RESEARCHERS: Gary Chastagner and Marianne Elliott,
Washington State University Research and Extension Center, Puyallup, WA 98371, (253) 445-4528, Phone - Gary: (253) 445-4528; Phone - Marianne: (253) 445-4596, chastag@wsu.edu, melliott@puyallup.wsu.edu; Steve Tjosvold, University of California Cooperative Extension (UCCE), Watsonville, California 95076, General Office: (831) 763-8040, Direct Office: (831) 763-8013, Fax: (831) 763-8006, satjosvold@ucdavis.edu; Nina Shishkoff, Foreign Disease Weed Science Research Unit, USDA/ARS, Fort Detrick, MD 21702, Phone: (301) 619-2877, Fax: (301) 619-2880, nshishkoff@fdwsr.ars.usda.gov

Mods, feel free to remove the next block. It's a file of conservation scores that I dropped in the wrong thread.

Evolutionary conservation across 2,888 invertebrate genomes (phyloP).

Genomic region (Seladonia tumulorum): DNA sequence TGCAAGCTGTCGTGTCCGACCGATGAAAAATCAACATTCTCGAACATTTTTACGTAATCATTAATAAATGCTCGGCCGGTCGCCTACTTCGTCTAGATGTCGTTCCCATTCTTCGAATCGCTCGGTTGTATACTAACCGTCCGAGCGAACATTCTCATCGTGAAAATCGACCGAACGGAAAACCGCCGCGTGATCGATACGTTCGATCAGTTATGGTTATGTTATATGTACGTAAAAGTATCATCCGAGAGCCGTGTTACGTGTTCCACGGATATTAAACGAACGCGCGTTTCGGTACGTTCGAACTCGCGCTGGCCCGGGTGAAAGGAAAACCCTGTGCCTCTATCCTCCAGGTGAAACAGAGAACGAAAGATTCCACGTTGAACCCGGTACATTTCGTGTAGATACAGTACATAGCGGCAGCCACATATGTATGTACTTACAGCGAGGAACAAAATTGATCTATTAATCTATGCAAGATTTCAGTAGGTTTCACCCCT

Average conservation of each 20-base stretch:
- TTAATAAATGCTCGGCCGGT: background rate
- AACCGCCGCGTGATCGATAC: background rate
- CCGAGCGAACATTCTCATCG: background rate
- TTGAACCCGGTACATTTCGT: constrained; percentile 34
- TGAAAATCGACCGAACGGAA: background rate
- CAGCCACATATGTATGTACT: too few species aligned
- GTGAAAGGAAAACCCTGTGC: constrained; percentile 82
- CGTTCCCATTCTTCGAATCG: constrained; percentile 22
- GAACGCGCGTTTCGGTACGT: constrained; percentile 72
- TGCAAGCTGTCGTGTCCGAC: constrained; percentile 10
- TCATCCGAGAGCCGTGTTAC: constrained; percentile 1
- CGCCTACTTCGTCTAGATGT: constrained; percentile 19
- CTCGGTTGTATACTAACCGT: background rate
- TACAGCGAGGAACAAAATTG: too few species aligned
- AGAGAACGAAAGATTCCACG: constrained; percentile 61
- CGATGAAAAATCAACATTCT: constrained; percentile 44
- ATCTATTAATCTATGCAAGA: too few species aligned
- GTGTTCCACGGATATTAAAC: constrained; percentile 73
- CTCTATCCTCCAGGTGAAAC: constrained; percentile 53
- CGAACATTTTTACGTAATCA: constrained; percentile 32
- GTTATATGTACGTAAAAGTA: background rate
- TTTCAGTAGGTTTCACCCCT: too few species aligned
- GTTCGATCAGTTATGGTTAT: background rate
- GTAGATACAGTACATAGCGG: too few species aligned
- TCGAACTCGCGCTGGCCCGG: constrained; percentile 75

AMOUNT: $37,507.00 (permit pending)

Laboratory studies have shown that Phytophthora ramorum is able to colonize and infect root systems of a number of plants. Studies have also shown that this pathogen is able to sporulate on infected root tissues of Viburnum, Camellia and Rhododendron. The epidemiological significance of root infections in production nurseries is unknown. We are proposing to examine the root-to-root spread of P. ramorum on Viburnum tinus in ground or raised beds at the NORSDUC research site. This research will provide a better understanding of the risk associated with this pathway of spread.

 

TITLE: Development and application of an epidemiological framework for management of Phytophthora ramorum on Rhododendron in nursery settings